10. Spash, Clive L., 2000. "Ecosystems, contingent valuation and ethics: the case of wetland re-creation," Ecological Economics, Elsevier, vol. 34(2), pages 195-215, August.
    11. Kjartan Sælensminde, 2002. "The Impact of Choice Inconsistencies in Stated Choice Studies," Environmental & Resource Economics, European Association of Environmental and Resource Economists, vol. 23(4), pages 403-420, December.
    12. Nick Hanley & Douglas MacMillan & Robert E. Wright & Craig Bullock & Ian Simpson & Dave Parsisson & Bob Crabtree, 1998. "Contingent Valuation Versus Choice Experiments: Estimating the Benefits of Environmentally Sensitive Areas in Scotland," Journal of Agricultural Economics, Wiley Blackwell, vol. 49(1), pages 1-15.
    13. Mandy Ryan & Diane Skåtun, 2004. "Modelling non-demanders in choice experiments," Health Economics, John Wiley & Sons, Ltd., vol. 13(4), pages 397-402.
    14. Gelso, Brett R. & Peterson, Jeffrey M., 2005. "The influence of ethical attitudes on the demand for environmental recreation: incorporating lexicographic preferences," Ecological Economics, Elsevier, vol. 53(1), pages 35-45, April.
    15. Danny Campbell & W. George Hutchinson & Riccardo Scarpa, 2006. "Lexicographic Preferences in Discrete Choice Experiments: Consequences on Individual-Specific Willingness to Pay Estimates," Working Papers 2006.128, Fondazione Eni Enrico Mattei.
    16. Edwards, Steven F., 1986. "Ethical Preferences And The Assessment Of Existence Values: Does The Neoclassical Model Fit?," Northeastern Journal of Agricultural and Resource Economics, Northeastern Agricultural and Resource Economics Association, vol. 15(2), October.
    17. Wiktor Adamowicz & Peter Boxall & Michael Williams & Jordan Louviere, 1998. "Stated Preference Approaches for Measuring Passive Use Values: Choice Experiments and Contingent Valuation," American Journal of Agricultural Economics, Agricultural and Applied Economics Association, vol. 80(1), pages 64-75.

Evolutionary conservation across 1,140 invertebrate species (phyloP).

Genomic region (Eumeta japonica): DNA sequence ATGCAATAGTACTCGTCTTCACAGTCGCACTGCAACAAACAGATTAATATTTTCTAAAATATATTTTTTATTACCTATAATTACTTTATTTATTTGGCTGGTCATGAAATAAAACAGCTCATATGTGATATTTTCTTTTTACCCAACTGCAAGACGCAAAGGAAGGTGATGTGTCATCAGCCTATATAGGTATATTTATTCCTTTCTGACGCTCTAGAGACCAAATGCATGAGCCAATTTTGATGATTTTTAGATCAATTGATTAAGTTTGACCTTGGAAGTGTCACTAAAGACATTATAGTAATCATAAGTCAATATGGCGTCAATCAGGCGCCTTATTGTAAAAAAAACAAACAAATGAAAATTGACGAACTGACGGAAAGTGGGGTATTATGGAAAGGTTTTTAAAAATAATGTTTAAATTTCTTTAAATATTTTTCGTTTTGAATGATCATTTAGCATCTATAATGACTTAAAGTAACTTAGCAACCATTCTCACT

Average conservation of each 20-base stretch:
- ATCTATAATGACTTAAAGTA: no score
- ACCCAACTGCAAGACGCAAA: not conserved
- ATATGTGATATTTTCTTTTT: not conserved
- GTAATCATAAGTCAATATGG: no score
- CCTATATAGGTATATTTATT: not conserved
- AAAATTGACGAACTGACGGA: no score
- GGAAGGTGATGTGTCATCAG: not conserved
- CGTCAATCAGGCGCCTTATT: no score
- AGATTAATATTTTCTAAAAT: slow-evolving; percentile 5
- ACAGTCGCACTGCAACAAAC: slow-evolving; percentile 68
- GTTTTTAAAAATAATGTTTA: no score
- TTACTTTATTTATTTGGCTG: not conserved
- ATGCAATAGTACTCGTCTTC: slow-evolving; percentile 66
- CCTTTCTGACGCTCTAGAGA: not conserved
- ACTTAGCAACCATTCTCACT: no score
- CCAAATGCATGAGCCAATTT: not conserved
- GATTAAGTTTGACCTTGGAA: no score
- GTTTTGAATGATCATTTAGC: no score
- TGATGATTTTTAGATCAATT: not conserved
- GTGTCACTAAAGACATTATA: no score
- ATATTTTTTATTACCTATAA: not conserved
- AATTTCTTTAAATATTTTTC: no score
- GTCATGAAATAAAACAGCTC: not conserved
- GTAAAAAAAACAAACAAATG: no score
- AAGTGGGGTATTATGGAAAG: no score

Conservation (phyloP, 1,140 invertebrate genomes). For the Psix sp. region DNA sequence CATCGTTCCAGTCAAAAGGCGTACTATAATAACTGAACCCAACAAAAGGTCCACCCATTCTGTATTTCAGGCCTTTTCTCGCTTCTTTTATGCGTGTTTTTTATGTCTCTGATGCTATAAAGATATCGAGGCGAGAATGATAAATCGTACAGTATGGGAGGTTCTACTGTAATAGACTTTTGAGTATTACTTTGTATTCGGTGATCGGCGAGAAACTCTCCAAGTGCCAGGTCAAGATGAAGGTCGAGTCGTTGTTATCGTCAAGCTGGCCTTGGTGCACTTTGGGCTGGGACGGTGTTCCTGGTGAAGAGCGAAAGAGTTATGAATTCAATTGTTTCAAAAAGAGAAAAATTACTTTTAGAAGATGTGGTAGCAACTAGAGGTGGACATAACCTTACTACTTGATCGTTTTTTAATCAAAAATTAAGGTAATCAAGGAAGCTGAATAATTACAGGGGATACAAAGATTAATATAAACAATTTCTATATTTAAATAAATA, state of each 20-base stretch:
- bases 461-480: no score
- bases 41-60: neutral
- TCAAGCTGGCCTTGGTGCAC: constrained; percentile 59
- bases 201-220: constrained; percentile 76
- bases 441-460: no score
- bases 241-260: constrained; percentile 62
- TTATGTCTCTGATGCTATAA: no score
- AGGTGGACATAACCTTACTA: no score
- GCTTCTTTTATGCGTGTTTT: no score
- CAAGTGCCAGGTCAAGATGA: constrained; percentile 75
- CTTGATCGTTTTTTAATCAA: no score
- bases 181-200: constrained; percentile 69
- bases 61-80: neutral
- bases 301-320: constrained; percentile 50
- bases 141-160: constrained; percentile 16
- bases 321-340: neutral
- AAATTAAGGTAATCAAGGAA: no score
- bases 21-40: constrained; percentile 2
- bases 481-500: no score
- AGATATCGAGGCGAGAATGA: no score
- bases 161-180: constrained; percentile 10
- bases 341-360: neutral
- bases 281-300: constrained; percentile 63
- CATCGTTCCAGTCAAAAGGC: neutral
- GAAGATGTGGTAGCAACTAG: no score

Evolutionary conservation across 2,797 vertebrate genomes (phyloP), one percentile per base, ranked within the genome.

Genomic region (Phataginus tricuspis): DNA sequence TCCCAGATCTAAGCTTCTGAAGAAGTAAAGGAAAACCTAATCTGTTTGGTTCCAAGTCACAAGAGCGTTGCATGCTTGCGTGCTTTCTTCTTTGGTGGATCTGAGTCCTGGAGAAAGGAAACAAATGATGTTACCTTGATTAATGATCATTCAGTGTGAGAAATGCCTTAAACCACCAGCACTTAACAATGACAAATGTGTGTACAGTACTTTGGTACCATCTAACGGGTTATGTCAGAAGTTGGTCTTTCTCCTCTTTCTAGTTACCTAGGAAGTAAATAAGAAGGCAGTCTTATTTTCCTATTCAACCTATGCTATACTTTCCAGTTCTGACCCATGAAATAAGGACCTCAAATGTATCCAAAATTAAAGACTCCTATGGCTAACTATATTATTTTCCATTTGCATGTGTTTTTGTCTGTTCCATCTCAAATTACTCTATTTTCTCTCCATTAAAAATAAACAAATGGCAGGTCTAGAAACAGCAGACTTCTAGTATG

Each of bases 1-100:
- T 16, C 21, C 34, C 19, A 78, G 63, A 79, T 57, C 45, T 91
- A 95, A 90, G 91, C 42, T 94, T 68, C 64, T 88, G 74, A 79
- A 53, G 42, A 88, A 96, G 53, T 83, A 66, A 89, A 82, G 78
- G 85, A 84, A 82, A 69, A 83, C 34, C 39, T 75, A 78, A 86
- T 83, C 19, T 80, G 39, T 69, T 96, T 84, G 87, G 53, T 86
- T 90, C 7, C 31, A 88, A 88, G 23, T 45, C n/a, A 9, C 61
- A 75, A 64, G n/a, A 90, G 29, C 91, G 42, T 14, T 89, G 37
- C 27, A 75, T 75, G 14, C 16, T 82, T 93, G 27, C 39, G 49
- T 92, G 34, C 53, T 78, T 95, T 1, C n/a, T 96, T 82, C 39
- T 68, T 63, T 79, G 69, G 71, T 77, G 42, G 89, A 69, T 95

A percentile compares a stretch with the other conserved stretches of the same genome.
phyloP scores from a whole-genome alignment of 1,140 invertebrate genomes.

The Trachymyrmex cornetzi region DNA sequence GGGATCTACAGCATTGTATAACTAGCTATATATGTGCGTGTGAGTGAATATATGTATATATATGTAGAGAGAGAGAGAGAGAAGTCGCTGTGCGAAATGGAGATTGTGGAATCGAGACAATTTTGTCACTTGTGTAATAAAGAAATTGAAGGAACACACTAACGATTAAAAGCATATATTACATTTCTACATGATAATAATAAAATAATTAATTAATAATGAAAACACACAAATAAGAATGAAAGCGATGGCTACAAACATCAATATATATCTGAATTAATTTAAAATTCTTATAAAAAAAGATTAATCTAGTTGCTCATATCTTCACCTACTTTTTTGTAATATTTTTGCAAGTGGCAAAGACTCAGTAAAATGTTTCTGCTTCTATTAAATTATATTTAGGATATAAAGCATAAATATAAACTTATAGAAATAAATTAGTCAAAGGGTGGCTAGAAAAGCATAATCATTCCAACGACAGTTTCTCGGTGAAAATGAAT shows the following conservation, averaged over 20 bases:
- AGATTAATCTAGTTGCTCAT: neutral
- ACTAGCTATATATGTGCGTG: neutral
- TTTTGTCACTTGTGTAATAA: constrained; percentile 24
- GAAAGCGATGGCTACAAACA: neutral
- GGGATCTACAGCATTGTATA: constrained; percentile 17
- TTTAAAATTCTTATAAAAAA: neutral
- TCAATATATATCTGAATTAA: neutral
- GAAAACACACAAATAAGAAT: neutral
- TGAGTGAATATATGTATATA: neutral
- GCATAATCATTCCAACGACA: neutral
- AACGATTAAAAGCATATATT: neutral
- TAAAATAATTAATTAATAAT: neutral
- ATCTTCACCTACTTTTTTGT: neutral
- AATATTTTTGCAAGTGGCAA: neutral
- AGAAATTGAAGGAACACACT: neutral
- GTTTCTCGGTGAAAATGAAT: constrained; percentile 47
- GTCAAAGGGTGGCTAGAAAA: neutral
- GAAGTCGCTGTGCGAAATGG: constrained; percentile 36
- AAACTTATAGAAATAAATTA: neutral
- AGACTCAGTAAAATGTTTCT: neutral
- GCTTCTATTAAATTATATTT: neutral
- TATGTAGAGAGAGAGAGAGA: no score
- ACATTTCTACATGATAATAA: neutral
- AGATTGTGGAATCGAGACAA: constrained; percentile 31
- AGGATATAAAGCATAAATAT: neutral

18. Jungho Suh & Steve Harrison, 2006. "Pure Altruism, Consumer Behavior and Choice Modeling ," Asian Economic Journal, East Asian Economic Association, vol. 20(2), pages 173-190, 06.
    Full references (including those not matched with items on IDEAS)

    This item is not listed on Wikipedia, on a reading list or among the top items on IDEAS.

    When requesting a correction, please mention this item's handle: RePEc:ags:eaae11:114294. See general information about how to correct material in RePEc.

    For technical questions regarding this item, or to correct its authors, title, abstract, bibliographic or download information, contact: (AgEcon Search)

    If you have authored this item and are not yet registered with RePEc, we encourage you to do it here. This allows to link your profile to this item. It also allows you to accept potential citations to this item that we are uncertain about.

    If references are entirely missing, you can add them using this form.

    If the full references list an item that is present in RePEc, but the system did not link to it, you can help with this form.

    If you know of missing items citing this one, you can help us creating those links by adding the relevant references in the same way as above, for each refering item. If you are a registered author of this item, you may also want to check the "citations" tab in your profile, as there may be some citations waiting for confirmation.

    Please note that corrections may take a couple of weeks to filter through the various RePEc services.

    This information is provided to you by IDEAS at the Research Division of the Federal Reserve Bank of St. Louis using RePEc data.